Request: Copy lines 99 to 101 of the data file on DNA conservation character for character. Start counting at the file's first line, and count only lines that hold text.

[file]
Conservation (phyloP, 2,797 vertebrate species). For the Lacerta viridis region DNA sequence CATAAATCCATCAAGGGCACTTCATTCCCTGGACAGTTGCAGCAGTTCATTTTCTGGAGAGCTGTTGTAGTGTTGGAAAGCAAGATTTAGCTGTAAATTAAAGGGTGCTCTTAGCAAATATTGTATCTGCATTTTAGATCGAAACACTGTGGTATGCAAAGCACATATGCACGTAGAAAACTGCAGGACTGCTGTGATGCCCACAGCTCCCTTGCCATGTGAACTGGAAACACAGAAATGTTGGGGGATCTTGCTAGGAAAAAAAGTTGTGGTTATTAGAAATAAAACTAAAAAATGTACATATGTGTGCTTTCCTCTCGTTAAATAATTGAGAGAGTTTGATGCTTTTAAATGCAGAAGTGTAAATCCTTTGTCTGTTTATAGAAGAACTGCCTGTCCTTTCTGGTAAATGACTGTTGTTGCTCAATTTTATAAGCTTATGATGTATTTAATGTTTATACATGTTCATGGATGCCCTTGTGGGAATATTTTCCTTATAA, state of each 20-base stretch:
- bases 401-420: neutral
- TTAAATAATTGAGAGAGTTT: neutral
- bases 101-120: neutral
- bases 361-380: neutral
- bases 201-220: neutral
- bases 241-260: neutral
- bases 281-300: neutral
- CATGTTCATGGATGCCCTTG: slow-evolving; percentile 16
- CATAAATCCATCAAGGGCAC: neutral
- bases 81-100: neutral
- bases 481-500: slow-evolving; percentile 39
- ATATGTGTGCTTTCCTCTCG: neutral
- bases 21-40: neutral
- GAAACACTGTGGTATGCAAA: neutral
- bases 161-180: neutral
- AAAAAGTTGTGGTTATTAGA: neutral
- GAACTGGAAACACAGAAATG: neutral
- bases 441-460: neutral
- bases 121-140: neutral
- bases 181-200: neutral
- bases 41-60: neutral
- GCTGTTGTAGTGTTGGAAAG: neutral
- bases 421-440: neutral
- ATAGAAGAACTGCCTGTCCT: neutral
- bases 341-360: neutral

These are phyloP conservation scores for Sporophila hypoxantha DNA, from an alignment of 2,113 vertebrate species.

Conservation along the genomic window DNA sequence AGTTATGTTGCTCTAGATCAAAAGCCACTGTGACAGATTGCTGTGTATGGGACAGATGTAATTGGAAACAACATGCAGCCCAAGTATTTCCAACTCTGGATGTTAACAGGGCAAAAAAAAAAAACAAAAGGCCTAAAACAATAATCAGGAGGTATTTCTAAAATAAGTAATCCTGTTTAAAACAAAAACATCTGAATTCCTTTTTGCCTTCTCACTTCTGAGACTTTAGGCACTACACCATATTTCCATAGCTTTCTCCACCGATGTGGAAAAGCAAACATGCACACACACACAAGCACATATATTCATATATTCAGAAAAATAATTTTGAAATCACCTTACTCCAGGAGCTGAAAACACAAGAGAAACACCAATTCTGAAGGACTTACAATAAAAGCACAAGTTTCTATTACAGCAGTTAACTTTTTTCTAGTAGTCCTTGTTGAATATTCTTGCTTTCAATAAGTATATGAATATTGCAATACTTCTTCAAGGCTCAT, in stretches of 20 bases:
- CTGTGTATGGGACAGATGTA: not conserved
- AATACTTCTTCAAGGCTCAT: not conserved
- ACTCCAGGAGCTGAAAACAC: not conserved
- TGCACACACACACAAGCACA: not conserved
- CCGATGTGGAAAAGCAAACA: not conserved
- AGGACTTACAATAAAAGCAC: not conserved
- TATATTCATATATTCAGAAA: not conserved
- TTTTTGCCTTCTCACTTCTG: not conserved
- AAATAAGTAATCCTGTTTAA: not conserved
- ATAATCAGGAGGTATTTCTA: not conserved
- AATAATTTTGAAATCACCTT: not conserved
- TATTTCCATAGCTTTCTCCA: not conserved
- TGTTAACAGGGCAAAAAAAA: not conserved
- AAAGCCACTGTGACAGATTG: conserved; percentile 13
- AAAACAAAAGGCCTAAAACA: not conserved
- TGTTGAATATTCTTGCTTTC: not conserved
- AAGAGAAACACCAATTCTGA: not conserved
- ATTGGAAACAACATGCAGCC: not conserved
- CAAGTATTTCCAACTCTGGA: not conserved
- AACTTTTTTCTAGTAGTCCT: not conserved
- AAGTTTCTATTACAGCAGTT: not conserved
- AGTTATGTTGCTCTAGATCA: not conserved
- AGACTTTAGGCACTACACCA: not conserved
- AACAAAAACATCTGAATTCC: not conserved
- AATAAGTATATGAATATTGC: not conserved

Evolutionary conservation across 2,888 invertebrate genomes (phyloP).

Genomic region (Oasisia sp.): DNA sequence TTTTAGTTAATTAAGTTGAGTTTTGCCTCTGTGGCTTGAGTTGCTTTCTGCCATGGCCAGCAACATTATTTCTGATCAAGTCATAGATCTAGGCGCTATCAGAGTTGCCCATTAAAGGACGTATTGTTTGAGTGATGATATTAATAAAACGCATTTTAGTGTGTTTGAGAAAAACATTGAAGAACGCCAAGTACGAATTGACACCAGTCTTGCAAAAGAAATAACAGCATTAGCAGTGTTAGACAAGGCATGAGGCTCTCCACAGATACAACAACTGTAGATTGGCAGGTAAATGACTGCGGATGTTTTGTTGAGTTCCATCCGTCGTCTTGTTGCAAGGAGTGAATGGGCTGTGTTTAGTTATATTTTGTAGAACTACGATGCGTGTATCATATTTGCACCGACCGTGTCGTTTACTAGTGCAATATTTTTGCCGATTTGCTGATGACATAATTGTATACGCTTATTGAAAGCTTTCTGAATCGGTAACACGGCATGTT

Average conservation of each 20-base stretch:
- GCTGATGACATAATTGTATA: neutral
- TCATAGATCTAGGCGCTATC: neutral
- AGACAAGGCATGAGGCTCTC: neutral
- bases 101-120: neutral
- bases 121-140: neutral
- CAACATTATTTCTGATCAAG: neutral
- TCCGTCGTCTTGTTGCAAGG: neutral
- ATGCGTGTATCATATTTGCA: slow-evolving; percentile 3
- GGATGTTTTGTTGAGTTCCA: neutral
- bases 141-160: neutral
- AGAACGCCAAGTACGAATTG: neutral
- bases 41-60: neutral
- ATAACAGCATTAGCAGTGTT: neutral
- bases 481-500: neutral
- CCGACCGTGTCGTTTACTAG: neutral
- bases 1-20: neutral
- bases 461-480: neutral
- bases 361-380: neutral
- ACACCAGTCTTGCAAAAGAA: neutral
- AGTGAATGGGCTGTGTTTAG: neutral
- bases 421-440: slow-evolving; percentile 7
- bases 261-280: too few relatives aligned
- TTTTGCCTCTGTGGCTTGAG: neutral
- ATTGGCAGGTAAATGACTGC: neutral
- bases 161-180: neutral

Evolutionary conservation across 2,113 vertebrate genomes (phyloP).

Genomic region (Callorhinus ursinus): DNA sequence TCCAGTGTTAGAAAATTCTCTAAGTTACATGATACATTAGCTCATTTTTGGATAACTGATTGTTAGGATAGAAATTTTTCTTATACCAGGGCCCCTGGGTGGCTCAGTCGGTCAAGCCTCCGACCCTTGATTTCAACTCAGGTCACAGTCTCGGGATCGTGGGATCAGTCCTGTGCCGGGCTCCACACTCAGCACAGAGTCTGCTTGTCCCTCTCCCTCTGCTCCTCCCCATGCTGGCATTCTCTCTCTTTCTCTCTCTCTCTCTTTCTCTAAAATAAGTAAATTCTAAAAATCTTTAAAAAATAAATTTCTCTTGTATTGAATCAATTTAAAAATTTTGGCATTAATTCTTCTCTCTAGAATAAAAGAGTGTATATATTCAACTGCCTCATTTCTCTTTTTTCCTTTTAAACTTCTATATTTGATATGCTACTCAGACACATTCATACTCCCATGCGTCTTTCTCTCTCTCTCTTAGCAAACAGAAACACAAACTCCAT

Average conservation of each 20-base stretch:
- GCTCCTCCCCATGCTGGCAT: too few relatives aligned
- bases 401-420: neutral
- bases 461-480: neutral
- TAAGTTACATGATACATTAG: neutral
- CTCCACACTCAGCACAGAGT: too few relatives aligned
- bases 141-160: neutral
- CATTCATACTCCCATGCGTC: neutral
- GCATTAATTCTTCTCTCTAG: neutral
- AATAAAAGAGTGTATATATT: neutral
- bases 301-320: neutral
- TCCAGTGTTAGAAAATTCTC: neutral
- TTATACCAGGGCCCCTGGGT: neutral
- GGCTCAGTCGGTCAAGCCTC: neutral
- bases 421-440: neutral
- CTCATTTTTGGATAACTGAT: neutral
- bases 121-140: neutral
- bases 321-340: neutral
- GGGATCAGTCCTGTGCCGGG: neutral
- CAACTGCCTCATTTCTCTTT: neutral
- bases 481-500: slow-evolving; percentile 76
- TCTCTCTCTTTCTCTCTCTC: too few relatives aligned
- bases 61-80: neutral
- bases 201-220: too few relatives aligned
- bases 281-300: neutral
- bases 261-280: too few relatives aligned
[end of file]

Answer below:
- CTCATTTTTGGATAACTGAT: neutral
- bases 121-140: neutral
- bases 321-340: neutral